November 18, 2016 - Though he has lived in Tyler for the past 50 or 60 years, Paul Hancock still has a clear recollection of his early years in Timpson...and beyond. Speaking to the Timpson Area Genealogical and Heritage Society's November 16 meeting, Hancock put his lifelong interest in history and his former career as a history teacher to full use as he shared old photographs and rattled off names, dates, and family relationships from the days before Timpson was established.
Hancock's ancestor Hardy Hancock settled in the Waterman area, south of Timpson's future site. He points with pride to the fact that the original deed to the Hancock land was signed by Sam Houston. He still owns a large portion of that land. Paul's genealogy includes Yarbroughs and Rathers, the latter family having produced famous TV newsman Dan Rather.
The economic base for the Waterman Community was Bob Waterman's sawmill, which employed many community residents. The majority of the Waterman Sawmill's production was sent to Europe, Hancock said, but WWI destroyed the European market for lumber and the mill closed.
Many of Timpson's most prominent early residents had moved here from Buena Vista, or “Old Town” as some called it. Located just a few miles northeast of Timpson, Buena Vista had been a thriving community in the 19th century, even competing with Shelbyville for the site of the county seat. Among those families who once made their homes in Buena Vista were the Busseys, the Billingsleys, and the Whitesides.
Another respected Buena Vista family was the Roberts clan, as well as the Whittons. Knute Whitton was the county surveyor during the 19th century though he could neither read nor write, according to Hancock. He served in the Texas Battalion during the Civil War, possible thinking he was joining the Confederate Army. He lost his wife when she was killed by being thrown from a buggy near Arcadia. Two of his sons also became surveyors, though Hancock says they claimed that their illiterate father was a better surveyor than either of them. He lived to be over 100 years old.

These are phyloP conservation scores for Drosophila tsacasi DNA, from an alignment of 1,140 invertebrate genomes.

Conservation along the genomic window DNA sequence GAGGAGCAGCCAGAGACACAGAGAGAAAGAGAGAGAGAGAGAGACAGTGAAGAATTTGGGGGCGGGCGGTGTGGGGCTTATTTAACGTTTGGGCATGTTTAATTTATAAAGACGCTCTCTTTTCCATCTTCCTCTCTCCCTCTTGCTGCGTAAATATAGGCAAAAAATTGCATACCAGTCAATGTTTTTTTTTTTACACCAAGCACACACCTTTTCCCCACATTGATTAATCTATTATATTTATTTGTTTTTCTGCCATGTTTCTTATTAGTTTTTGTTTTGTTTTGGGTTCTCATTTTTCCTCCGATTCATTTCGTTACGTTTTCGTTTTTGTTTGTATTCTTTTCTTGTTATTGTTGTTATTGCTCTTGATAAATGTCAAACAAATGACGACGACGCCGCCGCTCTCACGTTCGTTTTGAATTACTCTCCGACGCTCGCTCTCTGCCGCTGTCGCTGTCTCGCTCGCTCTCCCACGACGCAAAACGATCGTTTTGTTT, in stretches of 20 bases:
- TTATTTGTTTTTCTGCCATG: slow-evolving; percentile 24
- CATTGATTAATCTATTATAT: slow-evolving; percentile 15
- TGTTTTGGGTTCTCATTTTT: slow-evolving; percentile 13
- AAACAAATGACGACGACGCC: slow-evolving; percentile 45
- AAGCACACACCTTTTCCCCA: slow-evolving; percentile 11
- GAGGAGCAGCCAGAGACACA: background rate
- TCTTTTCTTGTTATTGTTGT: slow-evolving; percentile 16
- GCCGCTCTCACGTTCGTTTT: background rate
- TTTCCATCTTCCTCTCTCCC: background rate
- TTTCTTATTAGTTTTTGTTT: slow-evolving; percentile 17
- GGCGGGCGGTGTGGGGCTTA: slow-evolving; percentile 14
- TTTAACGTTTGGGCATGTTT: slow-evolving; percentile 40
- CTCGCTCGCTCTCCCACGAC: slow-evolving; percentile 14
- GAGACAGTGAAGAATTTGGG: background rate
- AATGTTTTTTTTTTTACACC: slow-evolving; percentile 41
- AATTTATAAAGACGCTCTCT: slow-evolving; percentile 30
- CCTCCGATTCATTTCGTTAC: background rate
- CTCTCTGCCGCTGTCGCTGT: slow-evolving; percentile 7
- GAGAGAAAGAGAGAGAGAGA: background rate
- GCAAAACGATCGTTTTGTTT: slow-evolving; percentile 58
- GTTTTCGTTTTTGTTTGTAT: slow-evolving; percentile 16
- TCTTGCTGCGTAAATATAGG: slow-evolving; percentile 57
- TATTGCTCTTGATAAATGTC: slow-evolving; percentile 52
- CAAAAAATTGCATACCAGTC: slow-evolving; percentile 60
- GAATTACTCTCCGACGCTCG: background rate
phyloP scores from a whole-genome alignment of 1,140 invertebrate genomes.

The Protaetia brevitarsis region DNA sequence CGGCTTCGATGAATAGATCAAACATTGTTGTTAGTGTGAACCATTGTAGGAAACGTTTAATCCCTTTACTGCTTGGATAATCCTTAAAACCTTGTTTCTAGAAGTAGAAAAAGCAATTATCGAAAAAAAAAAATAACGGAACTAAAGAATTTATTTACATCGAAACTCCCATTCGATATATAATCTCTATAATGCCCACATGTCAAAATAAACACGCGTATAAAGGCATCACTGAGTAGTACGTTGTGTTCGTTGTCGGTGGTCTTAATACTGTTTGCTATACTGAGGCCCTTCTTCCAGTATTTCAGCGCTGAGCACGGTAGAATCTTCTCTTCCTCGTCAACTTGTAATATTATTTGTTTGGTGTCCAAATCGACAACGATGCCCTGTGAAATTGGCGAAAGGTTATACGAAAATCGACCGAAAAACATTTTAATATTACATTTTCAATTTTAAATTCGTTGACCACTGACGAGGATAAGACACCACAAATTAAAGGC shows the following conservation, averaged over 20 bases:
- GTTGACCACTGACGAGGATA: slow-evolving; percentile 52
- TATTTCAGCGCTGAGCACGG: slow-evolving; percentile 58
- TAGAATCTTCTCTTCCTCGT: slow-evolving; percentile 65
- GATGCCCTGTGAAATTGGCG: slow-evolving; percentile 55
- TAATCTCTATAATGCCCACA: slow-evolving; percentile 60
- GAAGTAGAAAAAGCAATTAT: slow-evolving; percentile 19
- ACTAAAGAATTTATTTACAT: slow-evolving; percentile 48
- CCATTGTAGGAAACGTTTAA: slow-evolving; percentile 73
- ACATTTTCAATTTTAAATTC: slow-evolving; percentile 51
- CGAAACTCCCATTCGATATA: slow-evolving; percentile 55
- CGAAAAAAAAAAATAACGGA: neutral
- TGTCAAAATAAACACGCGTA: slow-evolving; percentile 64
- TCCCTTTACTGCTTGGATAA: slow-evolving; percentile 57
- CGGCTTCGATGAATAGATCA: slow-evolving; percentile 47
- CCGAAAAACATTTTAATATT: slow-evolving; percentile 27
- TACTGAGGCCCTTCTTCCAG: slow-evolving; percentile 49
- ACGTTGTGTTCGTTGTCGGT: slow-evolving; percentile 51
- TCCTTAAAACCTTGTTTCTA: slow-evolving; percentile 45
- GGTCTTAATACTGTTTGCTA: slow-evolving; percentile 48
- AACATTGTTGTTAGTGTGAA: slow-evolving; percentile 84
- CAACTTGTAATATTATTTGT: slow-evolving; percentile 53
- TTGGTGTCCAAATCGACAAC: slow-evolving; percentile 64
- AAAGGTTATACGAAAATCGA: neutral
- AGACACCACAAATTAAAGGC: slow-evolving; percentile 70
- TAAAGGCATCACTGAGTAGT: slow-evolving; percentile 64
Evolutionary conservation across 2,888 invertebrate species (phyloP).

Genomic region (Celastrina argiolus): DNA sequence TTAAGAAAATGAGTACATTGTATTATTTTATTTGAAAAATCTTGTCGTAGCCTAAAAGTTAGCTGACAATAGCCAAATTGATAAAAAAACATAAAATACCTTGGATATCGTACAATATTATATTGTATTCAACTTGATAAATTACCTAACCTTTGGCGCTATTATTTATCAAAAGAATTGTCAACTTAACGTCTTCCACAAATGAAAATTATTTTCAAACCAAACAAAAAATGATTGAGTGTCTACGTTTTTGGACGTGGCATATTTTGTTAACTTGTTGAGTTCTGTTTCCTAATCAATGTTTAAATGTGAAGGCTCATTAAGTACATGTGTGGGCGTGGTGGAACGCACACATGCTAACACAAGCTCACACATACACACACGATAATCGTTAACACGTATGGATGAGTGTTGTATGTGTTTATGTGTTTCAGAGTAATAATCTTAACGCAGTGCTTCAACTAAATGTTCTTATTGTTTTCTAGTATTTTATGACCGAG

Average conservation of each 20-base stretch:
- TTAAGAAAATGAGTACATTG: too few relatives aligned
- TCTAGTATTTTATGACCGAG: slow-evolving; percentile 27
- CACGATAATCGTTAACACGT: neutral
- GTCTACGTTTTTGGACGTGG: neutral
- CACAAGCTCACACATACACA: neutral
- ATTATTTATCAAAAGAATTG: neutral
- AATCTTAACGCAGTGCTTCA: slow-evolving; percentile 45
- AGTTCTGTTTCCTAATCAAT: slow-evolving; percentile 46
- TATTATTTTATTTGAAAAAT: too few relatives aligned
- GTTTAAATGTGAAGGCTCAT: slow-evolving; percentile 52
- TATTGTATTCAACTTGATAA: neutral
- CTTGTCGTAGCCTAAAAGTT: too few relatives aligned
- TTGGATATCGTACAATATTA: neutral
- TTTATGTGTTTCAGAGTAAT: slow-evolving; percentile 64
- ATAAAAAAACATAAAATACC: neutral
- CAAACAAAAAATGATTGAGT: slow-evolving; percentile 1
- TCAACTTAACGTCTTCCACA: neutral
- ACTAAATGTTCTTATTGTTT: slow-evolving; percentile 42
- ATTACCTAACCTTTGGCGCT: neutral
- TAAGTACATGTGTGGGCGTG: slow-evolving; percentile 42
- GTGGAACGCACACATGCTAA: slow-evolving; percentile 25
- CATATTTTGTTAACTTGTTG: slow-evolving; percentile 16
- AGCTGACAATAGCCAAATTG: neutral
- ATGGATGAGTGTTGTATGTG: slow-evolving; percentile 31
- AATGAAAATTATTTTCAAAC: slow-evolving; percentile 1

The Rains family is well know around Timpson and they count among their ancestors Emory Rains, a one-time Buena Vista resident who arrived around 1816. Though he represented Shelby County in the Republic of Texas legislature, he left the county around the time of the Regulator-Moderator War and settled northwest of Tyler and prospered there. He lobbied the Texas legislature for the creation of Rains County and stood with Sam Houston in his opposition to Texas' secession from the Union. Today. Rains County bears his name as does the Rains County Seat, Emory, Hancock revealed.
The death knell of Buena Vista was sounded when the new narrow gauge rail line linking Shreveport with Houston bypassed the community. The newly established town of Timpson was soon booming and many of the residents of Buena Vista moved to the new town. Hancock said that he remember that the population of Timpson was 1492 when he graduated from THS in 1951. He noted that, although Timpson's population has diminished and it no longer is a boom town, he believes that the future could well bring growth and prosperity.
Noting the importance of the Haynesville Shale and pinnacle reef formations, which have yet to reach their full potential as oil and gas sources, as well as the construction of Interstate 69 through the area, Paul Hancock said he believes there are bright days in Timpson's future.